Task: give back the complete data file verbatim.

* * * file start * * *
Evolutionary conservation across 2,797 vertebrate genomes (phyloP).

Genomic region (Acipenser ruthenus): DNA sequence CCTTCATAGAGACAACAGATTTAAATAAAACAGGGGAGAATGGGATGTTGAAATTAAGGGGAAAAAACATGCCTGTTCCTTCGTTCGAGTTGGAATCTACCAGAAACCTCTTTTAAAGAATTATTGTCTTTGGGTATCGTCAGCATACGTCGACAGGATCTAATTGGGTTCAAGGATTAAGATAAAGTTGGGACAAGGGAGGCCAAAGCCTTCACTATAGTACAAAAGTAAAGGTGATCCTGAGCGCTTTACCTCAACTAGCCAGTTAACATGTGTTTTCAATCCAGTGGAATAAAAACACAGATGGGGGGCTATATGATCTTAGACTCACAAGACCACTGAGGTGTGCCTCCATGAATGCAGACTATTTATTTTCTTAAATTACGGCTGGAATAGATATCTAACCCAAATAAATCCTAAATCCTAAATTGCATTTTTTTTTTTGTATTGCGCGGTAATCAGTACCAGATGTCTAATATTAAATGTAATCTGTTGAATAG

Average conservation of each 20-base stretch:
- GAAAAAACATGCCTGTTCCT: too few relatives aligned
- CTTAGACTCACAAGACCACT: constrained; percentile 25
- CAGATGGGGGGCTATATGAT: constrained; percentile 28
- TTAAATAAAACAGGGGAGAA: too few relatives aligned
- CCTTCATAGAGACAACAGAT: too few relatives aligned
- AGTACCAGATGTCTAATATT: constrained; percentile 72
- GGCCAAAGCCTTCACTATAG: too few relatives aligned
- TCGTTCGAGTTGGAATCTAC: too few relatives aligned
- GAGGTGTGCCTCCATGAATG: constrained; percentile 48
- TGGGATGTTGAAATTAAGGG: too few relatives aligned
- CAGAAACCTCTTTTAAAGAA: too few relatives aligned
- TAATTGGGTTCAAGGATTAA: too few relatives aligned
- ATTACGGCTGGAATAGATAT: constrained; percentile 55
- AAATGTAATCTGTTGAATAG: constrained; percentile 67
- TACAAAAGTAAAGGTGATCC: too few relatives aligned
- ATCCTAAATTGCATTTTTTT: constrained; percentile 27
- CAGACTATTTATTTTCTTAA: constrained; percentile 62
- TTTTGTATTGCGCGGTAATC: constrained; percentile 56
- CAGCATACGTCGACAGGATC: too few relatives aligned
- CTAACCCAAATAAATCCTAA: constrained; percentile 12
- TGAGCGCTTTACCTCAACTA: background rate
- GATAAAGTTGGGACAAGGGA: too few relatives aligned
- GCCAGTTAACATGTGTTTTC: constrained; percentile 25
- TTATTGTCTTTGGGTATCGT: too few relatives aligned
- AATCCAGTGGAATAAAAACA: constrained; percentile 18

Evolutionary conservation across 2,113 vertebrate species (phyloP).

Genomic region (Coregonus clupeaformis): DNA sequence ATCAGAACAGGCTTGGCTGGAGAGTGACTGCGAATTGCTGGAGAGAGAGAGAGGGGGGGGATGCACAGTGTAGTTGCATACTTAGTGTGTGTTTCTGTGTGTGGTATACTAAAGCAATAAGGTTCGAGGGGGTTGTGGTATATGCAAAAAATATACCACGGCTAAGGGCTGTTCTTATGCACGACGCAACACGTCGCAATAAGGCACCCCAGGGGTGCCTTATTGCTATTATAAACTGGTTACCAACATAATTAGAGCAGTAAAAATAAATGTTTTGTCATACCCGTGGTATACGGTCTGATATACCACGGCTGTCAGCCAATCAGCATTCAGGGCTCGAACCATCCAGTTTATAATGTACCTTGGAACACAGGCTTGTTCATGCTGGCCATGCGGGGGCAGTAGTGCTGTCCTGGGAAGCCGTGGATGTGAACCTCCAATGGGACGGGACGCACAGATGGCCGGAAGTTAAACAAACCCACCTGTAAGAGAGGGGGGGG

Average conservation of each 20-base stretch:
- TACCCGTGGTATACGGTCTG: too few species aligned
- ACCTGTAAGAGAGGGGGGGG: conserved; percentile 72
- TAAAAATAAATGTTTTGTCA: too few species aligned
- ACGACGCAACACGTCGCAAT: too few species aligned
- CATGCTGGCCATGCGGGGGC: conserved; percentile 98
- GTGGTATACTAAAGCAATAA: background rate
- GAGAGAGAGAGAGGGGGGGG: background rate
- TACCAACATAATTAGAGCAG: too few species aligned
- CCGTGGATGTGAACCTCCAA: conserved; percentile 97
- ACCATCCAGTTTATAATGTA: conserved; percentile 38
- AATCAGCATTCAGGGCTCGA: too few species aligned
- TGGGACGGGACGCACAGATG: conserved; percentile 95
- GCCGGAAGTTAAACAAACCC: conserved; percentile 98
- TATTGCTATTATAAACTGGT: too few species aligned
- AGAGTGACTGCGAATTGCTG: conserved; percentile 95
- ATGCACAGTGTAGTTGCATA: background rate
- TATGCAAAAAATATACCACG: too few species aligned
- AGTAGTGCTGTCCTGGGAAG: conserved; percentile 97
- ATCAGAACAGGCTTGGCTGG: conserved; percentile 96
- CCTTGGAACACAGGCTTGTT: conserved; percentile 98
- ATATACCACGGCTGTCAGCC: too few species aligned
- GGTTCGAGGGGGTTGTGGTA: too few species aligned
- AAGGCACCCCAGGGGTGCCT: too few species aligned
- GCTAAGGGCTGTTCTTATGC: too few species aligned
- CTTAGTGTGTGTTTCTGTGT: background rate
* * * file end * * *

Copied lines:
Evolutionary conservation across 2,797 vertebrate genomes (phyloP).

Genomic region (Acipenser ruthenus): DNA sequence CCTTCATAGAGACAACAGATTTAAATAAAACAGGGGAGAATGGGATGTTGAAATTAAGGGGAAAAAACATGCCTGTTCCTTCGTTCGAGTTGGAATCTACCAGAAACCTCTTTTAAAGAATTATTGTCTTTGGGTATCGTCAGCATACGTCGACAGGATCTAATTGGGTTCAAGGATTAAGATAAAGTTGGGACAAGGGAGGCCAAAGCCTTCACTATAGTACAAAAGTAAAGGTGATCCTGAGCGCTTTACCTCAACTAGCCAGTTAACATGTGTTTTCAATCCAGTGGAATAAAAACACAGATGGGGGGCTATATGATCTTAGACTCACAAGACCACTGAGGTGTGCCTCCATGAATGCAGACTATTTATTTTCTTAAATTACGGCTGGAATAGATATCTAACCCAAATAAATCCTAAATCCTAAATTGCATTTTTTTTTTTGTATTGCGCGGTAATCAGTACCAGATGTCTAATATTAAATGTAATCTGTTGAATAG

Average conservation of each 20-base stretch:
- GAAAAAACATGCCTGTTCCT: too few relatives aligned
- CTTAGACTCACAAGACCACT: constrained; percentile 25
- CAGATGGGGGGCTATATGAT: constrained; percentile 28
- TTAAATAAAACAGGGGAGAA: too few relatives aligned
- CCTTCATAGAGACAACAGAT: too few relatives aligned
- AGTACCAGATGTCTAATATT: constrained; percentile 72
- GGCCAAAGCCTTCACTATAG: too few relatives aligned
- TCGTTCGAGTTGGAATCTAC: too few relatives aligned
- GAGGTGTGCCTCCATGAATG: constrained; percentile 48
- TGGGATGTTGAAATTAAGGG: too few relatives aligned
- CAGAAACCTCTTTTAAAGAA: too few relatives aligned
- TAATTGGGTTCAAGGATTAA: too few relatives aligned
- ATTACGGCTGGAATAGATAT: constrained; percentile 55
- AAATGTAATCTGTTGAATAG: constrained; percentile 67
- TACAAAAGTAAAGGTGATCC: too few relatives aligned
- ATCCTAAATTGCATTTTTTT: constrained; percentile 27
- CAGACTATTTATTTTCTTAA: constrained; percentile 62
- TTTTGTATTGCGCGGTAATC: constrained; percentile 56
- CAGCATACGTCGACAGGATC: too few relatives aligned
- CTAACCCAAATAAATCCTAA: constrained; percentile 12
- TGAGCGCTTTACCTCAACTA: background rate
- GATAAAGTTGGGACAAGGGA: too few relatives aligned
- GCCAGTTAACATGTGTTTTC: constrained; percentile 25
- TTATTGTCTTTGGGTATCGT: too few relatives aligned
- AATCCAGTGGAATAAAAACA: constrained; percentile 18

Evolutionary conservation across 2,113 vertebrate species (phyloP).

Genomic region (Coregonus clupeaformis): DNA sequence ATCAGAACAGGCTTGGCTGGAGAGTGACTGCGAATTGCTGGAGAGAGAGAGAGGGGGGGGATGCACAGTGTAGTTGCATACTTAGTGTGTGTTTCTGTGTGTGGTATACTAAAGCAATAAGGTTCGAGGGGGTTGTGGTATATGCAAAAAATATACCACGGCTAAGGGCTGTTCTTATGCACGACGCAACACGTCGCAATAAGGCACCCCAGGGGTGCCTTATTGCTATTATAAACTGGTTACCAACATAATTAGAGCAGTAAAAATAAATGTTTTGTCATACCCGTGGTATACGGTCTGATATACCACGGCTGTCAGCCAATCAGCATTCAGGGCTCGAACCATCCAGTTTATAATGTACCTTGGAACACAGGCTTGTTCATGCTGGCCATGCGGGGGCAGTAGTGCTGTCCTGGGAAGCCGTGGATGTGAACCTCCAATGGGACGGGACGCACAGATGGCCGGAAGTTAAACAAACCCACCTGTAAGAGAGGGGGGGG

Average conservation of each 20-base stretch:
- TACCCGTGGTATACGGTCTG: too few species aligned
- ACCTGTAAGAGAGGGGGGGG: conserved; percentile 72
- TAAAAATAAATGTTTTGTCA: too few species aligned
- ACGACGCAACACGTCGCAAT: too few species aligned
- CATGCTGGCCATGCGGGGGC: conserved; percentile 98
- GTGGTATACTAAAGCAATAA: background rate
- GAGAGAGAGAGAGGGGGGGG: background rate
- TACCAACATAATTAGAGCAG: too few species aligned
- CCGTGGATGTGAACCTCCAA: conserved; percentile 97
- ACCATCCAGTTTATAATGTA: conserved; percentile 38
- AATCAGCATTCAGGGCTCGA: too few species aligned
- TGGGACGGGACGCACAGATG: conserved; percentile 95
- GCCGGAAGTTAAACAAACCC: conserved; percentile 98
- TATTGCTATTATAAACTGGT: too few species aligned
- AGAGTGACTGCGAATTGCTG: conserved; percentile 95
- ATGCACAGTGTAGTTGCATA: background rate
- TATGCAAAAAATATACCACG: too few species aligned
- AGTAGTGCTGTCCTGGGAAG: conserved; percentile 97
- ATCAGAACAGGCTTGGCTGG: conserved; percentile 96
- CCTTGGAACACAGGCTTGTT: conserved; percentile 98
- ATATACCACGGCTGTCAGCC: too few species aligned
- GGTTCGAGGGGGTTGTGGTA: too few species aligned
- AAGGCACCCCAGGGGTGCCT: too few species aligned
- GCTAAGGGCTGTTCTTATGC: too few species aligned
- CTTAGTGTGTGTTTCTGTGT: background rate